Nicole Rivas | CIIP 2023 Blog Portfolio


Orientation was challenging in a few ways for me. On practical note, waking up earlier than usual and getting into a routine was tough at first, but I’m grateful that orientation week forced me to get into a rhythm and I know it’ll help me long term with being on time and holding myself accountable, which are personal goals that I have for the summer.
I especially loved the alumni panel. It was so reassuring to see how invaluable the experiences and opportunities that CIIP has given its alum are. I also related a lot to one panelist in particular so I felt super validated and seen.
Dr. Rev. Brown I thought was an ideal speaker to end the week with. I was incredibly impressed by his presentation, as he was able to synthesize the big themes from the week. Firstly, avoiding a (white) savior complex in doing community work. Secondly, being open and humble, and ready to listen and learn especially in the first few weeks. Thirdly, understanding the nuances of our intersecting identities and positionality, especially in different contexts. In other words, being keen to the fact that sometimes, depending on the context and environment we find ourselves in, our identities can lend us incredible privilege or disadvantages.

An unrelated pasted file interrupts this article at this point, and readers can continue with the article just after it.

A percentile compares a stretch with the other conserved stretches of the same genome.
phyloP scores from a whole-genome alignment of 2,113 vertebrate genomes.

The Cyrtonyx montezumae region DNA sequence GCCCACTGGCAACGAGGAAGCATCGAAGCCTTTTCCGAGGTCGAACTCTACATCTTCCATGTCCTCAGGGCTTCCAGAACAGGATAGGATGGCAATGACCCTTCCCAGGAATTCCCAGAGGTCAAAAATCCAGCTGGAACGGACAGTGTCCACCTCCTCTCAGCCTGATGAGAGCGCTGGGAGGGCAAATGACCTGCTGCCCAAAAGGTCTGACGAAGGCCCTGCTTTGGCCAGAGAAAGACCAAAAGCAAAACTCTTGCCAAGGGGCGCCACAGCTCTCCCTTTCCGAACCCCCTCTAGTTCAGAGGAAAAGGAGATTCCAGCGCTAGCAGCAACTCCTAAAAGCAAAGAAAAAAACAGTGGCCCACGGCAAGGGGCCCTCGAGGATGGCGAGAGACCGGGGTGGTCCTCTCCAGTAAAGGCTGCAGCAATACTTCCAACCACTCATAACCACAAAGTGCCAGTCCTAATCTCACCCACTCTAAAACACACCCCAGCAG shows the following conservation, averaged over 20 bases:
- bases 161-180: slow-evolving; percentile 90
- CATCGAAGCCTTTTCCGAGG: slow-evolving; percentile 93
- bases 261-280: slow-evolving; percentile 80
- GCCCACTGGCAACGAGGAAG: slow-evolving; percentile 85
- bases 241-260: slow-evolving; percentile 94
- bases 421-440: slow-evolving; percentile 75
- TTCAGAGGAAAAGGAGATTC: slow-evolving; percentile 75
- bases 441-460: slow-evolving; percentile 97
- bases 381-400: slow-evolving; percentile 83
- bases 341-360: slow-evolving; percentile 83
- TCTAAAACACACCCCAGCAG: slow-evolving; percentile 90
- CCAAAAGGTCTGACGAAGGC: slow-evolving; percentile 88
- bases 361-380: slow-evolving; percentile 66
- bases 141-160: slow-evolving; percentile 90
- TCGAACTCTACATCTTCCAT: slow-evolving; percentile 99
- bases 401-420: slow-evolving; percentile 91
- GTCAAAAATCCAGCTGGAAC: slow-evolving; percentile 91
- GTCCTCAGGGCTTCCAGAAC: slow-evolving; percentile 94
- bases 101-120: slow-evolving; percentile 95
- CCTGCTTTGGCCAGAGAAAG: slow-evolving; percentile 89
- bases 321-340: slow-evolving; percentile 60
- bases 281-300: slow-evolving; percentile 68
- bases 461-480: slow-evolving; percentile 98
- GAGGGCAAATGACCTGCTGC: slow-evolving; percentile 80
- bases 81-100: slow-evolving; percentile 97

Last thing I’ll say is I loved getting to know everyone. This cohort has given me a sense of community within the Hopkins community that I’ve never had before, which I’m incredibly grateful for.

Week 2